Parliamentary Sovereignty

The orthodox view


  • The orthodox view is that Parliament is legally ‘sovereign’.


What does Parliamentary Sovereignty mean?


  • Parliamentary sovereignty means that Parliament has sovereign law-making supreme powers.


  • Parliament can pass, amend or repeal any primary legislation in the UK.


Historical Development of Parliamentary Sovereignty


Post 1688


  • The Bill of Rights 1688 is a political source of parliamentary sovereignty. The Crown took the thrown accepting that Parliament was sovereign. This was a political contract between the Crown and Parliament.


A.V. Dicey’s orthodox theory of Parliamentary Sovereignty


  1. Parliament can make or unmake any law on any subject matter. The courts must obey this.
  2. No Parliament is bound by its predecessors or can bind its successors.
  3. No body, including a court of law, can question the validity of an Act of Parliament.


Model 1: Wade and Continuing Sovereignty


Parliament is fully sovereign, sovereignty is fixed (or ‘continuing’), it is impossible for Parliament to do anything that would limit its own powers.


Continuing vs self-embracing sovereignty


  • Wade argues the UK has a continuing sovereignty, which cannot be destroyed and therefore, cannot entrench legislation.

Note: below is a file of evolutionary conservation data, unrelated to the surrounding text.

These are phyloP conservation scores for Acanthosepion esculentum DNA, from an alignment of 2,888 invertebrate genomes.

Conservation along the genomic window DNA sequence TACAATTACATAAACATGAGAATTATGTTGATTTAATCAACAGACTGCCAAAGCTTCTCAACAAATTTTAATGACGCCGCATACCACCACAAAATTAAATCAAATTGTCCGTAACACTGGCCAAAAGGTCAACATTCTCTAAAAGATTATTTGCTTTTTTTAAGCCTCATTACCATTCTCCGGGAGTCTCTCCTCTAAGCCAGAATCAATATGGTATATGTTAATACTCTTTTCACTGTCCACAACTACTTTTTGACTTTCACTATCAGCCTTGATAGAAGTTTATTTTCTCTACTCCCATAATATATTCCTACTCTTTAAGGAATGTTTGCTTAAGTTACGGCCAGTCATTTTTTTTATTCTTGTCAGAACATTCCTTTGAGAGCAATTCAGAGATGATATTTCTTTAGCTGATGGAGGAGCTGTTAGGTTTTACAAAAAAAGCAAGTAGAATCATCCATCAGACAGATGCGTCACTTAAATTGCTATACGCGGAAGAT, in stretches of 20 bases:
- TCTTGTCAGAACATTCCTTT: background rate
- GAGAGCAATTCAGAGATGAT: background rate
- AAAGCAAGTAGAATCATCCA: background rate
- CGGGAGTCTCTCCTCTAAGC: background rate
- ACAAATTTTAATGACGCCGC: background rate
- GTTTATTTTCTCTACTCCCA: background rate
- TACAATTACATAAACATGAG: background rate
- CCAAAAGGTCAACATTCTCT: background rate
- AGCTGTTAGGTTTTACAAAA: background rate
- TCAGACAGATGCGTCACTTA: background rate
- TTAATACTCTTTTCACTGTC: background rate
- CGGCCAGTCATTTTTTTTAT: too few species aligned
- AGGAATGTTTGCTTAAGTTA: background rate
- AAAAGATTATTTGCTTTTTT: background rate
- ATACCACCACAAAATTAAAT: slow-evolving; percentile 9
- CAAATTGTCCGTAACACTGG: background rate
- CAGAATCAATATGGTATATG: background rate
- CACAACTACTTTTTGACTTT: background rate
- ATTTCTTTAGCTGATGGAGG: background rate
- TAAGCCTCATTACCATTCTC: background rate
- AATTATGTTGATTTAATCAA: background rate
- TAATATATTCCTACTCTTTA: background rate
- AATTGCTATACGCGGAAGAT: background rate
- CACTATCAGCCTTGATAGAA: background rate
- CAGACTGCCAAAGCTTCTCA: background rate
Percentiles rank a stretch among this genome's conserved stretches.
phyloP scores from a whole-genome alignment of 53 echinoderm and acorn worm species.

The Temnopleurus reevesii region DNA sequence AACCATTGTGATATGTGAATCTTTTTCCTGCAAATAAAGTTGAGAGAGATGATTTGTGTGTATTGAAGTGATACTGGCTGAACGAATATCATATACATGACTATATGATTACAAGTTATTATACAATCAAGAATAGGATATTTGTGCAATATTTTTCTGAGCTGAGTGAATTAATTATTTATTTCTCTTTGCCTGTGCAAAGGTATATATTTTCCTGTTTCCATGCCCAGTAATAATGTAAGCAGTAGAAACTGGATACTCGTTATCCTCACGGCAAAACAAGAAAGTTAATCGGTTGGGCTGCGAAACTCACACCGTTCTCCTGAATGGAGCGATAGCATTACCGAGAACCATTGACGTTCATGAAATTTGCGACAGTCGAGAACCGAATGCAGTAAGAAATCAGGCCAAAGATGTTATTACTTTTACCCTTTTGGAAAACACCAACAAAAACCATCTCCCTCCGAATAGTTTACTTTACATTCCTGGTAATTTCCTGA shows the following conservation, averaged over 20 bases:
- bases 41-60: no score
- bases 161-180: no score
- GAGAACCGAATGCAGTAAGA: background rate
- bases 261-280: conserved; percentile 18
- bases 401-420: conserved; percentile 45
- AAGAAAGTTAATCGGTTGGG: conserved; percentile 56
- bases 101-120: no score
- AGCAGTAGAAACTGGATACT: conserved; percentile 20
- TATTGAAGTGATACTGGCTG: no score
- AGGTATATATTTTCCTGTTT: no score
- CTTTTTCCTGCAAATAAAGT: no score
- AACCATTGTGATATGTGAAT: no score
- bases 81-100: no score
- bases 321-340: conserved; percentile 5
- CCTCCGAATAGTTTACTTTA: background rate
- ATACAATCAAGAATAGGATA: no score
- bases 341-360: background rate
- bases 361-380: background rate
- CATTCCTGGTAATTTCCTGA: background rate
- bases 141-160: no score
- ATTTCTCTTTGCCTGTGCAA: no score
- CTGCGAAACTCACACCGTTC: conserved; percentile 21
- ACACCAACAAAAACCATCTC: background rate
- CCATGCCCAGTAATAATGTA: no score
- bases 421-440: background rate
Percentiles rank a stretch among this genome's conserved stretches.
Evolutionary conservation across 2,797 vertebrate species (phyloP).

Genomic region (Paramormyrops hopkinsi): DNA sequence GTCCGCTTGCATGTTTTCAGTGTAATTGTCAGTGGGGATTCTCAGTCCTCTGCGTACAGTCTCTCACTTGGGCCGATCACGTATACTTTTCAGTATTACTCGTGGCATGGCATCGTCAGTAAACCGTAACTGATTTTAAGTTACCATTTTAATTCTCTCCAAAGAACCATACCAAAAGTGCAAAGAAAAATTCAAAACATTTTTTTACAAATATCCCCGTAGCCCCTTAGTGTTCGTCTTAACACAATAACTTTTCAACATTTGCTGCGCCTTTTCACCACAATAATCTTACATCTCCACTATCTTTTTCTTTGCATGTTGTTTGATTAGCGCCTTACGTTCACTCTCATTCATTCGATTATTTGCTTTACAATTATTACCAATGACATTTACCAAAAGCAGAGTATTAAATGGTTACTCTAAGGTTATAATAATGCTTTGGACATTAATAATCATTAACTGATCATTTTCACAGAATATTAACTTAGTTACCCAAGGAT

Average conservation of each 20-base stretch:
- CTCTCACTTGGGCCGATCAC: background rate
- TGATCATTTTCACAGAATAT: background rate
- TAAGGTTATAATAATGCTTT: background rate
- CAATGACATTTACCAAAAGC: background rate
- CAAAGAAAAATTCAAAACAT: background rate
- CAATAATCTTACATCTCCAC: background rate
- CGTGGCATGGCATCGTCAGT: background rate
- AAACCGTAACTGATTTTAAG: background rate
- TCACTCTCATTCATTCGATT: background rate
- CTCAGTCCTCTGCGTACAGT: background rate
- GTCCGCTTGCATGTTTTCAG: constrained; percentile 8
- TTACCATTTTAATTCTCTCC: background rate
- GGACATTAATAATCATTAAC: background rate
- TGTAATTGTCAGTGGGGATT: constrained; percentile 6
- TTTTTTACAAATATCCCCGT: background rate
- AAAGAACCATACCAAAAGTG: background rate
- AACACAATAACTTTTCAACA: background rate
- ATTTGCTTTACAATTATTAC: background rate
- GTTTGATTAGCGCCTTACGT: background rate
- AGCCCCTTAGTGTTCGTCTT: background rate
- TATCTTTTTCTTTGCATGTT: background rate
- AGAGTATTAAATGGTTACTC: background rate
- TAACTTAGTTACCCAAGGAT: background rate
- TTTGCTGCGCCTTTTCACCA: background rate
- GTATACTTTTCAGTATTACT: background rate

Model 2: Self-embracing sovereignty


The self-embracing model agrees with A.V Dicey’s theory that Parliament is sovereign. However, it disagrees with the fact that entrenchment is not possible.


The proponents of the new view


  • The proponents of the new view argue that entrenchment is possible.
  • Their central argument is that Parliament is and should be capable of laying binding conditions on how and what form legislation is to be enacted.


Model 3: EU law is a substantive limit on Parliament’s law-making authority


  • This model rejects the first model as it characterises parliamentary sovereignty as a legal phenomenon.


Relevant Case Law:


The Case of Proclamations (1610) EWHC KB J22


Dr Bonham’s case (1610) 8 Co Rep 114


Mortensen v Peters (1906) 8 F (J) 93


Vauxhall Estates v Liverpool Corporation (1932) 1 KB 733


Ellen Street Estates v Minister of Health (1934) 1 KB 590


Edinburgh and Dalkeith Railway Co v Wauchope (1842) UKHL 710


R (Jackson) v Attorney General (2005) UKHL 56


Thoburn v Sunderland City Council (2003) Q.B 151